Another candidate is given an order to get a screwdriver from the toolbox. After several minutes at the toolbox, he admits he doesnít know what a screw driver is. Hard to believe. Oh, I forgot, they have dropped the mechanical aptitude from the written and added in psych questions. Result: No mechanical ability caused this candidate a badge.
Even though this candidate had been through two academies, he starts having trouble with latter throws. He has done this successfully 100ís of times. But, now he starts doing a mind screw on himself. It gets worse. He is counseled. Then again. Result: Booted from the academy. The good news is we worked with this candidate, regrouped, he got in better shape, worked out a reasonably explanation accepting the blame why it happened and would never happen again. He was picked up by another agency and is wearing a badge.
Another recruit knew he had to lose weight for the academy. He did not reach his goal. His weight caught up with him trying to hump hose up the tower with a SCBA. Result: Got his marching orders because he didnít have the wind to complete this tough academy. Good news again. Regrouped, lost the weight and convinced a department with an easier academy he would be an asset.
Trying to come back and rejoin this candidateís academy too early after a drill tower accident only made the injury worse. When the recruit could not keep up and refused to accept the opportunity to go through the next academy was let go. Another one of those, why didnít you call me first beauties. Even a lawsuit did not regain a chance at a badge.
A candidate did call me when he was having problems repelling off the tower. He would get upside down just before the net. A little mind drill exercise corrected the problem.
I hope you understand my passion is to see you gain a badge. The proof is in the badge. The following is from the most recent badge number 2,041 in our program:
I spoke with you right around a year ago inquiring about your program.
After you asked me some questions, I did go ahead and buy entry-level program. I got hired with the city I was interviewing with at the time and am almost done with my probationary year. Thanks for your help and sincerity. Matt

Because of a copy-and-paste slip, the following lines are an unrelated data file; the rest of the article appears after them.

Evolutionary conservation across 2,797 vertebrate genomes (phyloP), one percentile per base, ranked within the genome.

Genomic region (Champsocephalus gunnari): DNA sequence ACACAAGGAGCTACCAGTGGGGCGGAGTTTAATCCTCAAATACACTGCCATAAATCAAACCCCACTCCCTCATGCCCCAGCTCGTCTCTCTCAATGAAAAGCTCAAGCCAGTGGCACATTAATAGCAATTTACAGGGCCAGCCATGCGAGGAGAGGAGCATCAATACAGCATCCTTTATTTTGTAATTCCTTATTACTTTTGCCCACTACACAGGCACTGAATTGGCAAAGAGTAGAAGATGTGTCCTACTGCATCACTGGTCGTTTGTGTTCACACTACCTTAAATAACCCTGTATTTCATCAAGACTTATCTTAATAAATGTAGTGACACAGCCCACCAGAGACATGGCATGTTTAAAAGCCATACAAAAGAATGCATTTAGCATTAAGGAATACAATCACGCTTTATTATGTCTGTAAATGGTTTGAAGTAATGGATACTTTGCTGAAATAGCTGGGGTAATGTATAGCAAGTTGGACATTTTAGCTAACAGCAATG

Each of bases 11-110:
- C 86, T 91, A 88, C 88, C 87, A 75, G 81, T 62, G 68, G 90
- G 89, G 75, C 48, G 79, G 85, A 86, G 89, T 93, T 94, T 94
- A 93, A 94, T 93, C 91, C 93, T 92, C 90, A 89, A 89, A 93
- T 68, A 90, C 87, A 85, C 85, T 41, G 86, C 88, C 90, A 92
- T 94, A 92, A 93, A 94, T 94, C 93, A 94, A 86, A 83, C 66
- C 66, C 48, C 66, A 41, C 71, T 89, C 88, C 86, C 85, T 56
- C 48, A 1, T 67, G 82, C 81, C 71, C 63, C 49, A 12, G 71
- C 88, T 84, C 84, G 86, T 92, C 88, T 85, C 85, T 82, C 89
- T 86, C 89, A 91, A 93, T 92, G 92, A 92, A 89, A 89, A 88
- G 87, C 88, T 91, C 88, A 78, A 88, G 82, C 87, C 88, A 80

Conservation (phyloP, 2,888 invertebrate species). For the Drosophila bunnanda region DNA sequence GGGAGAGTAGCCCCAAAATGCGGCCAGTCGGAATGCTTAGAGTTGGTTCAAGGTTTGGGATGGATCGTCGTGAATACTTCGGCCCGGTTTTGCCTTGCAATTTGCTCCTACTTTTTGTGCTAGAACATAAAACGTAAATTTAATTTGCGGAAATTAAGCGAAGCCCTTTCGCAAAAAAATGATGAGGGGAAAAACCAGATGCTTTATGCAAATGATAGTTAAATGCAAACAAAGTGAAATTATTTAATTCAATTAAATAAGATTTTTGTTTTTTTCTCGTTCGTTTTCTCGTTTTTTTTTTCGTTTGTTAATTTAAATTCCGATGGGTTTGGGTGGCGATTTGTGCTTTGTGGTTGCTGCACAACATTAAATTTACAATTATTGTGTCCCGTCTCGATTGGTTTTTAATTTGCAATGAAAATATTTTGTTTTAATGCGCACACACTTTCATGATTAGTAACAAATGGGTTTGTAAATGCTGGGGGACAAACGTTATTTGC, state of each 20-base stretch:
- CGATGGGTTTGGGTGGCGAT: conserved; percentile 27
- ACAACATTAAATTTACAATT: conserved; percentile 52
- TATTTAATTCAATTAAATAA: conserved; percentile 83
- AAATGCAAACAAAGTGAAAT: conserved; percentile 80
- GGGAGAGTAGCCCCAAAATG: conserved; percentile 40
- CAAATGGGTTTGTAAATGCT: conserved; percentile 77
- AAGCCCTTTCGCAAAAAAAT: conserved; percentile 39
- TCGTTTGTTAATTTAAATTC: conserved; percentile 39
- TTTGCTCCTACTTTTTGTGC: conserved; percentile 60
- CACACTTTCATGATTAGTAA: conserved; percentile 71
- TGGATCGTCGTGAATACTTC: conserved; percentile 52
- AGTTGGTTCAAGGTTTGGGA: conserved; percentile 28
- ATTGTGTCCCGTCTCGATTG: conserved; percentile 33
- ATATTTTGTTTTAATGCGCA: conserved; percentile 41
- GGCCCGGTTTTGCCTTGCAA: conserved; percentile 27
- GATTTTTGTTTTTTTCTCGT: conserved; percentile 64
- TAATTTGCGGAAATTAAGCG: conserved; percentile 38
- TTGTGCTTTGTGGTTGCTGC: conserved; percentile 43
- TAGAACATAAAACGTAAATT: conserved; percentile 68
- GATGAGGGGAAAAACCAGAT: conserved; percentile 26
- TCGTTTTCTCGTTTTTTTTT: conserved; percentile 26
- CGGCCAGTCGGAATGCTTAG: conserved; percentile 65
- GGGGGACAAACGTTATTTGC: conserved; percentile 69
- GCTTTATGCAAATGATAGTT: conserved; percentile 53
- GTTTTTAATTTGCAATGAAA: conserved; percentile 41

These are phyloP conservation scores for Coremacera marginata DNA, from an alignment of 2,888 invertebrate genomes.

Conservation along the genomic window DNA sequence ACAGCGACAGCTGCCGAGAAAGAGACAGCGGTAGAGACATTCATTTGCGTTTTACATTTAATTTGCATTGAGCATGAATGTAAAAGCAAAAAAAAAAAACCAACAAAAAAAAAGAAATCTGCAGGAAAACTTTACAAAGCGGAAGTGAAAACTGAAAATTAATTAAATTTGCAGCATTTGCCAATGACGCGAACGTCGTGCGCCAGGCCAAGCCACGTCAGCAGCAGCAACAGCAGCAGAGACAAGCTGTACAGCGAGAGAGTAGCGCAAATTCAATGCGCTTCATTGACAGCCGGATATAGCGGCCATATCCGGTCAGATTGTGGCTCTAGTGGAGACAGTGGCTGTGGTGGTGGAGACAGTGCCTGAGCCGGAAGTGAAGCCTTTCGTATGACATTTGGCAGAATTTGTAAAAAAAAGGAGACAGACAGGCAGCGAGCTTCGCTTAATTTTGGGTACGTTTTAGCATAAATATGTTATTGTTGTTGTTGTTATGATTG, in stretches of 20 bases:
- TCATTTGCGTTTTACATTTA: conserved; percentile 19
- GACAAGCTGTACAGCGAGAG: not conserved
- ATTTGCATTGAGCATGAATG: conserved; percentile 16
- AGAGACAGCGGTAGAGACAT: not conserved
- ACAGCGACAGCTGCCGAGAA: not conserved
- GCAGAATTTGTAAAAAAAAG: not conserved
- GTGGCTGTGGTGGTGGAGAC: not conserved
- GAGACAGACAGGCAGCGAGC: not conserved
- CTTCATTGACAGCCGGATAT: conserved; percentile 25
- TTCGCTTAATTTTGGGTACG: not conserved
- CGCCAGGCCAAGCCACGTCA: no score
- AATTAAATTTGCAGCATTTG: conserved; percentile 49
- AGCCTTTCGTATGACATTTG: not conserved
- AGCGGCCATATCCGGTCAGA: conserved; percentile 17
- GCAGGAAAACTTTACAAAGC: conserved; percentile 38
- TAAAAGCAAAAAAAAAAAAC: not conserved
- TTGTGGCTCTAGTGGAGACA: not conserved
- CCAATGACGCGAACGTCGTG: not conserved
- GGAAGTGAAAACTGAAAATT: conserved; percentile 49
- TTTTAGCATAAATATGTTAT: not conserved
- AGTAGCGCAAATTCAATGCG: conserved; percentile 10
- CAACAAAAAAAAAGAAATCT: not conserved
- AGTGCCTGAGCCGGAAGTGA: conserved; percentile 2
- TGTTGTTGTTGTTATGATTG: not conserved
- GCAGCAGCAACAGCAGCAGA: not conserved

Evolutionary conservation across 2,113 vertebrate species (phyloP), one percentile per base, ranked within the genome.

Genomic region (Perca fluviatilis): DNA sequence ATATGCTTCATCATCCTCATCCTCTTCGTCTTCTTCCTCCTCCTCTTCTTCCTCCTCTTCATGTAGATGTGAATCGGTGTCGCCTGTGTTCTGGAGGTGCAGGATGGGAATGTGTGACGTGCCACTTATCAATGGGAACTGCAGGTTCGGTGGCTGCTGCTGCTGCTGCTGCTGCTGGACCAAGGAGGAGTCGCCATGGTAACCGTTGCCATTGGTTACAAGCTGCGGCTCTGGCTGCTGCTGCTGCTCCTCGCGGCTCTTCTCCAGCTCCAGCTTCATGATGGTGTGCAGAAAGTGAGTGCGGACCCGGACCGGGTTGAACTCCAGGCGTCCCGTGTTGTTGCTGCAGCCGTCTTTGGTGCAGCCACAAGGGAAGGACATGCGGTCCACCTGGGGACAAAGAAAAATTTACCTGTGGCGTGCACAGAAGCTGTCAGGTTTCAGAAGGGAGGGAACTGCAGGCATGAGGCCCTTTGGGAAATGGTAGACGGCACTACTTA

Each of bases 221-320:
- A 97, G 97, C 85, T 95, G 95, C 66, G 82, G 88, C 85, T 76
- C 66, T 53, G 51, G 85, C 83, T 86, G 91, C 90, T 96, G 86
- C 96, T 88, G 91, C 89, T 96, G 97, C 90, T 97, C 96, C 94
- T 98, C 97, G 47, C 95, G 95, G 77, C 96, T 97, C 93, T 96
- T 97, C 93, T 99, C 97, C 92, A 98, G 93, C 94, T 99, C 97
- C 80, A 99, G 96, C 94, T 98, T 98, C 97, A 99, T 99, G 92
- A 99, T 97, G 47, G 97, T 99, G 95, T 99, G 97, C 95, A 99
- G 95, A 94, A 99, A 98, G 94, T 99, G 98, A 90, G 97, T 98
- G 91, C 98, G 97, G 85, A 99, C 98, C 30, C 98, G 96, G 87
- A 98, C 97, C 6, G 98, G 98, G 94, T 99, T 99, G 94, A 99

This from Ricardo:
I have been recently offered a position for a major department. I had purchased your program and cherish it. I took your advice on the tape/video, contacted the department for insight on the position, wrote my "script", had my business attire prepared and practiced, practiced, practiced. Was the nominal purchase price you charged worth the future career I have in front of me? DEFINITELY, POSITIVELY and ABSOLUTELY yes!! It took me seven years to obtain a fire position with many sacrifices, but worth the wait.
Thank you for your help.
Respectfully submitted, Ricardo
P.S. I can't stop from feeling giddy.
That giddy feeling is what you start feeling when you know you are finally getting a badge. Many never lose the feeling. I havenít.
For more on interviewing skills, check out the articles in the career section of this firehouse.com web site by clicking here:
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Absolutely nothing counts 'til you have the badge. Nothing!
Fire "Captain Bob"
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Thread: Starting Academy
04-08-2003, 01:15 AM #1
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- Aug 2002
- San Francisco Bay Area